Be more than just prose: Neel Mukherjee
A novel is more than pretty sentences. But it’s the responsibility of the writer to get the world he’s writing about right.brunch Updated: Apr 18, 2015 13:40 IST
Is research more important than imagination?
Research only takes you up to the threshold of the room. You need imagination to enter it. So much of the world in a book feels truthful because the writer imagined it intensely.
But research is important. In the second novel [in Stieg Larsson’s Milennium Trilogy], Lisbeth Salander sits on a tree stump and solves the Riemann Conjecture, which is the biggest problem in number theory.
A real-life mathematician who read it was incredulous. He wrote a very eloquent piece on his website laughing at novelists, saying something like, "Do they have no idea of how the world of mathematics and mathematicians works? One needs to not only be gifted but also have dealt with mathematics for decades. You do not look into the distance and solve it."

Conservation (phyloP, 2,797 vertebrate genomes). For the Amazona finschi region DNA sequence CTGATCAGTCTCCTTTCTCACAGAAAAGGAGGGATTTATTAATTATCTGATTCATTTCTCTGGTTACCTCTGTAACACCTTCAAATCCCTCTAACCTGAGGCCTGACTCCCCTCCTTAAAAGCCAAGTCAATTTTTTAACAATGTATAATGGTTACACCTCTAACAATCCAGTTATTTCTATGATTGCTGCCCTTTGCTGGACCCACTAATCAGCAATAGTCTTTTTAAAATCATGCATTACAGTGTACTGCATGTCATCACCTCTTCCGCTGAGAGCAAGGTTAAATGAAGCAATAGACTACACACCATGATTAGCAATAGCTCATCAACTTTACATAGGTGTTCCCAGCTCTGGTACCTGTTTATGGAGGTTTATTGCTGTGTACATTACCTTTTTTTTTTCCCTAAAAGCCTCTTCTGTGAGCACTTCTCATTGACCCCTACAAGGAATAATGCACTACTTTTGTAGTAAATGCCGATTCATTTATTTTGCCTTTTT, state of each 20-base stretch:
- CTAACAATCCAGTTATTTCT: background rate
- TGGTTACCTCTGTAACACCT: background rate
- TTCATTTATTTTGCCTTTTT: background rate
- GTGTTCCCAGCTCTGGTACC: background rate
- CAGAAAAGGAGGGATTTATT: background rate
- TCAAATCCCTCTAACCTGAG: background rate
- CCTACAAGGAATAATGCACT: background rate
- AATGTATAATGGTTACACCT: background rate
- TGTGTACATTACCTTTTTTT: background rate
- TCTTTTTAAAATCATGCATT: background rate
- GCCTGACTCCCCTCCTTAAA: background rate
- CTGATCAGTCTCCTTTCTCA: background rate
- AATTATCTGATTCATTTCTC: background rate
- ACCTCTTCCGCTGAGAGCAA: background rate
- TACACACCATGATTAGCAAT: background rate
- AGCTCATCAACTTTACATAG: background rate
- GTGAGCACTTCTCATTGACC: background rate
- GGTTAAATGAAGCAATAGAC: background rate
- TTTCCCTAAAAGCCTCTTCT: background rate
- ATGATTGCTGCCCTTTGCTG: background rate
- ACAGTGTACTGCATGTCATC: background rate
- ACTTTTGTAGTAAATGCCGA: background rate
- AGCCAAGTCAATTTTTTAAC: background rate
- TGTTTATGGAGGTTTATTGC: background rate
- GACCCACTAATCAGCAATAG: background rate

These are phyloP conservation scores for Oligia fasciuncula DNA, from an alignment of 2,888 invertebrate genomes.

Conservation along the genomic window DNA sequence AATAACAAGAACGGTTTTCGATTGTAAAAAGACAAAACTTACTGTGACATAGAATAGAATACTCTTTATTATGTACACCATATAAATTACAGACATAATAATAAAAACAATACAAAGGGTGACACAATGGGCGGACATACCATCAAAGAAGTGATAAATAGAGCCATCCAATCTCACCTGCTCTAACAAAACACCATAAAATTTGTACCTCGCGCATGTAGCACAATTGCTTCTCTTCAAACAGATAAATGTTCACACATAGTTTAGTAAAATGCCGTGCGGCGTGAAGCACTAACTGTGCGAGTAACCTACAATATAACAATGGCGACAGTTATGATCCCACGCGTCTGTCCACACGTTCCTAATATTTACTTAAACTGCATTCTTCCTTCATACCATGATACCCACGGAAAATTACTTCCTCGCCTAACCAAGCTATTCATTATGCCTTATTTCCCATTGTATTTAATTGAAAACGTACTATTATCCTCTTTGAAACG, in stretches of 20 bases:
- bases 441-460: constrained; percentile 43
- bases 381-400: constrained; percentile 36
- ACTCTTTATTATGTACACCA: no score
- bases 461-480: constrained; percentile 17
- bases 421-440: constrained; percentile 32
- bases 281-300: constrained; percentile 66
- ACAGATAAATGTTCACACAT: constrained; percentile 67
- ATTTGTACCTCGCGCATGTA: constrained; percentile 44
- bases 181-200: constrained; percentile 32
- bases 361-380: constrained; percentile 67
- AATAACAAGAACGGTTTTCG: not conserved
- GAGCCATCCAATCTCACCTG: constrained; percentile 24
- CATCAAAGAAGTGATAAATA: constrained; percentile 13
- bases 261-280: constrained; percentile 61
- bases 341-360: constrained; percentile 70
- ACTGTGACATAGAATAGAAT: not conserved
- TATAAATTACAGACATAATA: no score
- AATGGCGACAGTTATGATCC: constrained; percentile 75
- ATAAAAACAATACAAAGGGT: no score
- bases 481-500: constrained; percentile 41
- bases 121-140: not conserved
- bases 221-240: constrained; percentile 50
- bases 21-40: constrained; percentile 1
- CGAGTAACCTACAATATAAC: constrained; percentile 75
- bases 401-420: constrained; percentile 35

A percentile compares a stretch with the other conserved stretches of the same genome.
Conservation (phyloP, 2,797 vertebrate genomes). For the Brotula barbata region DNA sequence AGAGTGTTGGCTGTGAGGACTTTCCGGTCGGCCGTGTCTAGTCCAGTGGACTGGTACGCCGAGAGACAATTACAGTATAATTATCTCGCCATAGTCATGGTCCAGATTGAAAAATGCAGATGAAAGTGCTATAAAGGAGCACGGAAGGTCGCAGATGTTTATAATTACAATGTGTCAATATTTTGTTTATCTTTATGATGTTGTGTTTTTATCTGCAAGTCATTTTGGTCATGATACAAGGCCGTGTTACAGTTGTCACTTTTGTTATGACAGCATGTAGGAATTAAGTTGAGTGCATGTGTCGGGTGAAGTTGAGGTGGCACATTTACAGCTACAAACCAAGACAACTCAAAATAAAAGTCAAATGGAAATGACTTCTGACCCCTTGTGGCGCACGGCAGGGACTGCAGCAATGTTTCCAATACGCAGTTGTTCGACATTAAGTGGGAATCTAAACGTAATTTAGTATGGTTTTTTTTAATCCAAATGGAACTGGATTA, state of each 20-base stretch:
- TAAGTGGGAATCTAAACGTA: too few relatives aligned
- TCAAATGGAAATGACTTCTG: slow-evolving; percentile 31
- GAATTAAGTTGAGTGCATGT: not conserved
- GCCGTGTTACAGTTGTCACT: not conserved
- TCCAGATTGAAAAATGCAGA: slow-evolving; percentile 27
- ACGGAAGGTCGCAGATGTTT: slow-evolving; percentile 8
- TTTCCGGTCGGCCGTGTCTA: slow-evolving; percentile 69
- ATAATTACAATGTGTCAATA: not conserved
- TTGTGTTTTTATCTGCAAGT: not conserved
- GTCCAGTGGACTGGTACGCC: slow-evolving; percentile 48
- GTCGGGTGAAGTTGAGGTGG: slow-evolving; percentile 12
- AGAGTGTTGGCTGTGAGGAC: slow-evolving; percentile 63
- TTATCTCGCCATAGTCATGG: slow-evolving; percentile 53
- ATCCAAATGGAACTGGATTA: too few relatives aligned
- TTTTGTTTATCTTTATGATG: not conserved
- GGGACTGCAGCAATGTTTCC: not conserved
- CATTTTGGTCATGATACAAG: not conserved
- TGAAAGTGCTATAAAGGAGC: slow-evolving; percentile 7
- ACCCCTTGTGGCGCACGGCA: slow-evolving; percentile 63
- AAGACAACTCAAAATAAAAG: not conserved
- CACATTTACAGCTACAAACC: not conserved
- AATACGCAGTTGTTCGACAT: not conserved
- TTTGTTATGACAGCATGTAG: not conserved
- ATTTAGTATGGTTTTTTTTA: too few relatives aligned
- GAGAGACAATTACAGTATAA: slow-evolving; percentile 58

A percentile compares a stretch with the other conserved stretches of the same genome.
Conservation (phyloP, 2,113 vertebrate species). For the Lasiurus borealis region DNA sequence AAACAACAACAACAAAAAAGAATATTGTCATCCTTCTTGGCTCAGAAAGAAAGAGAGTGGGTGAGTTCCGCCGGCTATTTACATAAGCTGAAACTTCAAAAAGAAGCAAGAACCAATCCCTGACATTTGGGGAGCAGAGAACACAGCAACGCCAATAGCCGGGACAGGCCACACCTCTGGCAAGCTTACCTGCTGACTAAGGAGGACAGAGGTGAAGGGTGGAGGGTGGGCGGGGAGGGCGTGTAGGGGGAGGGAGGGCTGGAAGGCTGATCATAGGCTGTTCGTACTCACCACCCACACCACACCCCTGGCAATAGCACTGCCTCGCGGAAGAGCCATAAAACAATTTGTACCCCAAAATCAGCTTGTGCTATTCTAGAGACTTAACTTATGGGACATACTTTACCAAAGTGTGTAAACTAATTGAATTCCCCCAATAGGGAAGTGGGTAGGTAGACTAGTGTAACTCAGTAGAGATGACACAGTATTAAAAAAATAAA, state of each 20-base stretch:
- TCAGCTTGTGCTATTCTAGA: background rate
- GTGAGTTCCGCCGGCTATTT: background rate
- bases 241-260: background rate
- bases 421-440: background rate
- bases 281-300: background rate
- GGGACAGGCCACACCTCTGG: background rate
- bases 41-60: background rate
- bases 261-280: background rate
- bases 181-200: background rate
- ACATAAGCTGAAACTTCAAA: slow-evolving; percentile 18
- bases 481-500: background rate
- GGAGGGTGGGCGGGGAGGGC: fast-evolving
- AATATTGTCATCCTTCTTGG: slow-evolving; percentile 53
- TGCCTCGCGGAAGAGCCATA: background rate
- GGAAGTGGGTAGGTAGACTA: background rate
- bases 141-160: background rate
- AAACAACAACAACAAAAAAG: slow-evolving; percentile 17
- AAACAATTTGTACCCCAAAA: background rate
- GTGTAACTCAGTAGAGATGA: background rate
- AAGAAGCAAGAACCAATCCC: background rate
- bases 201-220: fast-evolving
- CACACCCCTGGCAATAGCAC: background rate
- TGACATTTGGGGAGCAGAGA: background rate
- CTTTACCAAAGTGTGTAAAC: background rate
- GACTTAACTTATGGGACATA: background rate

And then under that post, hundreds of mathematicians laughed at Larsson too: "Is this guy a fool?" "Can he even spell math? If a novel states itself in truthfulness, it is the responsibility of the novelist to get the world right.
Is writing about discipline, or is it whimsical?
Discipline, only discipline! You have to sit and do a little bit everyday. There are bad days and there are good days.
When I’m working on a novel, I try and write 500 words everyday. It’s my only rule. I may take a whole day to write my 500 words. If I’m very lucky, I’m done before lunch.
What makes a novel good?
Well, the spirit of the novel matters more than the prose. It’s not enough to have pretty sentences on a page, it has to be more. The book must say something significant and interesting and complex about the world.
And do you think everyone can write – if they try?
I don’t know why that lie has been sold to us, that everyone has a novel in him or her. I think the advice that should be given is, don’t write it!
Neel Mukherjee is the author of Past Continuous (2008), A Life Apart (2010) and The Lives of Others (2014). His last novel – a searing account of a large Bengali family in Calcutta of the 1960s, and at the same time of the life of a young Naxal – was shortlisted for the Man Booker Prize last year.
From HT Brunch, April 19
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